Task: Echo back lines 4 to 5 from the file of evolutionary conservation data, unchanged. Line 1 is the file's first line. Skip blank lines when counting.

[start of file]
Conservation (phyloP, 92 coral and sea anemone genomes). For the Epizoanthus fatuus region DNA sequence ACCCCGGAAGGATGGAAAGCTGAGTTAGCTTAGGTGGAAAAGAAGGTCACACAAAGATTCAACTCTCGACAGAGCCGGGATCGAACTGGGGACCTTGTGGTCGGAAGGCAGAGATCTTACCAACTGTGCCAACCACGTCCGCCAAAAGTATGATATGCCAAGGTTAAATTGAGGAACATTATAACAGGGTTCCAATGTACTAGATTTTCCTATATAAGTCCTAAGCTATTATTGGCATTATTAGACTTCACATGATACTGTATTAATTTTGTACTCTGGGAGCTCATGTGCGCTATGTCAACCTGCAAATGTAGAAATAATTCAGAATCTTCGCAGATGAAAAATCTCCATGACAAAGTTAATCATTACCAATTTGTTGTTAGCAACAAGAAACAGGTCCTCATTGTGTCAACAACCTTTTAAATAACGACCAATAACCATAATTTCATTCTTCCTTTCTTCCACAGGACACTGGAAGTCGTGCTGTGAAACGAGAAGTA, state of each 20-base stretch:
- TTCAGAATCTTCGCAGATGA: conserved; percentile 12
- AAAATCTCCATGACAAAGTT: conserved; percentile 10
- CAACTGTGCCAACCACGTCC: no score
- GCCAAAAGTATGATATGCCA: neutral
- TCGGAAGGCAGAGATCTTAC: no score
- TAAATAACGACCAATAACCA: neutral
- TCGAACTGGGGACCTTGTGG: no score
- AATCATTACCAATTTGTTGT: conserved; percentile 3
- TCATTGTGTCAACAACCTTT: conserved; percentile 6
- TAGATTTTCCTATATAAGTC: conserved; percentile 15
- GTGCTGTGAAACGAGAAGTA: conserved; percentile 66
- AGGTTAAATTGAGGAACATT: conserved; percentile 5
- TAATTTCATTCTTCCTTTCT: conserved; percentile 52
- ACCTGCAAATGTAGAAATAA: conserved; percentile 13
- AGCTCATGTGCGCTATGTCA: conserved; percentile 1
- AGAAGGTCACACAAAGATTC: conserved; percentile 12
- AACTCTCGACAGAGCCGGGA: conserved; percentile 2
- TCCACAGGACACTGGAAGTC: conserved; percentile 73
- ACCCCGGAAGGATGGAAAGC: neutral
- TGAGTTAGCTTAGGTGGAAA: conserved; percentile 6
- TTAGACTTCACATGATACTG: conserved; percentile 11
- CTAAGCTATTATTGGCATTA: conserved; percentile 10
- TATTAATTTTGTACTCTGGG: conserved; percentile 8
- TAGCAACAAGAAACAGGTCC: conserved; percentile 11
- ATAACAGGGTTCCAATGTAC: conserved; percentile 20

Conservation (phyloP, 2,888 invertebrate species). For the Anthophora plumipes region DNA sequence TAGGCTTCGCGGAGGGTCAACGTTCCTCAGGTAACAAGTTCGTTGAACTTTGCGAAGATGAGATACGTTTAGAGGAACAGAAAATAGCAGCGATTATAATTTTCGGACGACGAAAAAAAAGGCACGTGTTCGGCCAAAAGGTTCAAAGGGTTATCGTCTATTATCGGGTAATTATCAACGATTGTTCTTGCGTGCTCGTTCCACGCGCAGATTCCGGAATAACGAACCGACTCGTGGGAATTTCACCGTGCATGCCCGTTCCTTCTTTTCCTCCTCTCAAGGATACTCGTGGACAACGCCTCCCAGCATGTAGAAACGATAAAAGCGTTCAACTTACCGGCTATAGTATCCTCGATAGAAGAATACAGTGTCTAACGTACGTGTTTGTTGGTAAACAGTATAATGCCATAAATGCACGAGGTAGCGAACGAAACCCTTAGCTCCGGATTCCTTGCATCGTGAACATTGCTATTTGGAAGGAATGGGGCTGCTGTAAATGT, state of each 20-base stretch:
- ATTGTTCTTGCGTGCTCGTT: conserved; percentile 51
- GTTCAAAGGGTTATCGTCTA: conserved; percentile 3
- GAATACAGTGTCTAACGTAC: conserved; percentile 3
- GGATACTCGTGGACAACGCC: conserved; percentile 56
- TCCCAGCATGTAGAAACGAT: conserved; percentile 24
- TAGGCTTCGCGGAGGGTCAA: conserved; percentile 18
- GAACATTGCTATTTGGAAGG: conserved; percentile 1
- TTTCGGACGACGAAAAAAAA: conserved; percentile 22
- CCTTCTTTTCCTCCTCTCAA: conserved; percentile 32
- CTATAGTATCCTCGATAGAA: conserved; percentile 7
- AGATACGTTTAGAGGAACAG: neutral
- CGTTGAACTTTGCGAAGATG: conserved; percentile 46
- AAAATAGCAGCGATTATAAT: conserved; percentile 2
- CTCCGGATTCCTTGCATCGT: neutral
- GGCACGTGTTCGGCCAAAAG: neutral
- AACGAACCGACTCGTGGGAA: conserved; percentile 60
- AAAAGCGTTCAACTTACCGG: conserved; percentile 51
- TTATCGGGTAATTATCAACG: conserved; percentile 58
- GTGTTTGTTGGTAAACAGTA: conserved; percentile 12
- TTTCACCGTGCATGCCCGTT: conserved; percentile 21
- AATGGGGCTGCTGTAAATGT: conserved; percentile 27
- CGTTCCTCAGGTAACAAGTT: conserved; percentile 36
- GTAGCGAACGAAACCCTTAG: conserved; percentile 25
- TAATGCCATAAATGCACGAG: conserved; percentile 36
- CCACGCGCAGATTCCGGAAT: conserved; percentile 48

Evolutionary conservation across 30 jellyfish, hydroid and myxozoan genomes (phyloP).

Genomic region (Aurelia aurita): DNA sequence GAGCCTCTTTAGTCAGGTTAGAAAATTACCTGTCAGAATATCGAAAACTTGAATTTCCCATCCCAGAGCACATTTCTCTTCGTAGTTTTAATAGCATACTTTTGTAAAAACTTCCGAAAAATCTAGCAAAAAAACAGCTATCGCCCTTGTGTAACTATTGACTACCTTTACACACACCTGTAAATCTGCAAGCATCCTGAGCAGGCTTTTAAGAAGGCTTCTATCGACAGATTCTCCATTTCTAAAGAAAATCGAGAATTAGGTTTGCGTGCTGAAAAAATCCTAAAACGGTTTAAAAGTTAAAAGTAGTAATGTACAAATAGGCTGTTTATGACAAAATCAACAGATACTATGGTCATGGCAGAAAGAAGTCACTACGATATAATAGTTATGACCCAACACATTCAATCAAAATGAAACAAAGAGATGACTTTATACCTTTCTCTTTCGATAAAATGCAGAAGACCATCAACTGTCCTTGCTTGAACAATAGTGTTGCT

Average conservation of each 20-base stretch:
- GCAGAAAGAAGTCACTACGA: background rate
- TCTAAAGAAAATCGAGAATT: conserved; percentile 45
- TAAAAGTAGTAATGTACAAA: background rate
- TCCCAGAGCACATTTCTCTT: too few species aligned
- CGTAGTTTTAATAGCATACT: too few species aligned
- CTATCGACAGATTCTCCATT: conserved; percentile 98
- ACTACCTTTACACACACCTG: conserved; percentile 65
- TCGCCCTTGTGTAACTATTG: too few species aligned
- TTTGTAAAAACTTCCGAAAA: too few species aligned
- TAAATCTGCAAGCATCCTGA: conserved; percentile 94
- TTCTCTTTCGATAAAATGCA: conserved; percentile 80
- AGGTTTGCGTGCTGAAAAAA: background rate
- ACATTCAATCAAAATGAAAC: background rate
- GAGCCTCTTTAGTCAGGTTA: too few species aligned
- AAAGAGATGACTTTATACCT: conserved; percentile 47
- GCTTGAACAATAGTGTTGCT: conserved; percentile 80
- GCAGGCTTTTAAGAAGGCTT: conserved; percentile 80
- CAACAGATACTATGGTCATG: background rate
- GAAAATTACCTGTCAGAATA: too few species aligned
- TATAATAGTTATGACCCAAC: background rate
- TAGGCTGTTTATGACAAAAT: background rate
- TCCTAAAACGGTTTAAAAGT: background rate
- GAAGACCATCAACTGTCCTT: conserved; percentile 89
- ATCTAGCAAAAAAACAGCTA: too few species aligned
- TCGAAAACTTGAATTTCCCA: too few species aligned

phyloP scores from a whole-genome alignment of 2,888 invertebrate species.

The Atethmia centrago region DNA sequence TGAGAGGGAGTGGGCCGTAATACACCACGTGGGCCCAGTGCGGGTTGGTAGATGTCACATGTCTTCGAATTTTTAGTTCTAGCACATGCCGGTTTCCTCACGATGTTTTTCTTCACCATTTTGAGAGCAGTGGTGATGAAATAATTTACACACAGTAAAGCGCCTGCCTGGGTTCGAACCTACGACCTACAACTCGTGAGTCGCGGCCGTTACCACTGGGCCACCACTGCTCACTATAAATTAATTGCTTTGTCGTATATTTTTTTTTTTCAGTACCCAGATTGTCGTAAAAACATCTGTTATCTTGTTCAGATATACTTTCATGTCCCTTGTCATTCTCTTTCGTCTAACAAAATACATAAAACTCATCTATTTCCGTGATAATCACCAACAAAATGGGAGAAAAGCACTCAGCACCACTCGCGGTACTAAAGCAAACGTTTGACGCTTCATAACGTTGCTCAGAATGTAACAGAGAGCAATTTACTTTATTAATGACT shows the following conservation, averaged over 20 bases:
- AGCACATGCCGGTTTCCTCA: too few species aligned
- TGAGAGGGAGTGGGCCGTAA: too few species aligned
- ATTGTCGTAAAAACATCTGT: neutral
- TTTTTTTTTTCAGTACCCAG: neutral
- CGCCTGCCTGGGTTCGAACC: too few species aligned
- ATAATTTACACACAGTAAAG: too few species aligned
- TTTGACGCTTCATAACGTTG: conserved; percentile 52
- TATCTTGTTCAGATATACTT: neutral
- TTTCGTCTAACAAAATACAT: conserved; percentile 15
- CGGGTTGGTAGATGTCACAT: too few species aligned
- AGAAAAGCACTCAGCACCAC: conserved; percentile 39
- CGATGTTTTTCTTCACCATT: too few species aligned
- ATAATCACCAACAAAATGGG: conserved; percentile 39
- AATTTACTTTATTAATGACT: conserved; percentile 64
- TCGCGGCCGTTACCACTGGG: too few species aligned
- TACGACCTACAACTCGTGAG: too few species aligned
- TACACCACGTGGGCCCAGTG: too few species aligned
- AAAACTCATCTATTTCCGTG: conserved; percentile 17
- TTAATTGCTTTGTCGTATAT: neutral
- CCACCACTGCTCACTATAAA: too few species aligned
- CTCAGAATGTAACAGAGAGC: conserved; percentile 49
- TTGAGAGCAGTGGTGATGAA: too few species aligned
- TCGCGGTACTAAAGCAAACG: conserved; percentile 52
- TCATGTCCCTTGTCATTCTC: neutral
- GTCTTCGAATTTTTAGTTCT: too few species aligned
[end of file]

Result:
- CAACTGTGCCAACCACGTCC: no score
- GCCAAAAGTATGATATGCCA: neutral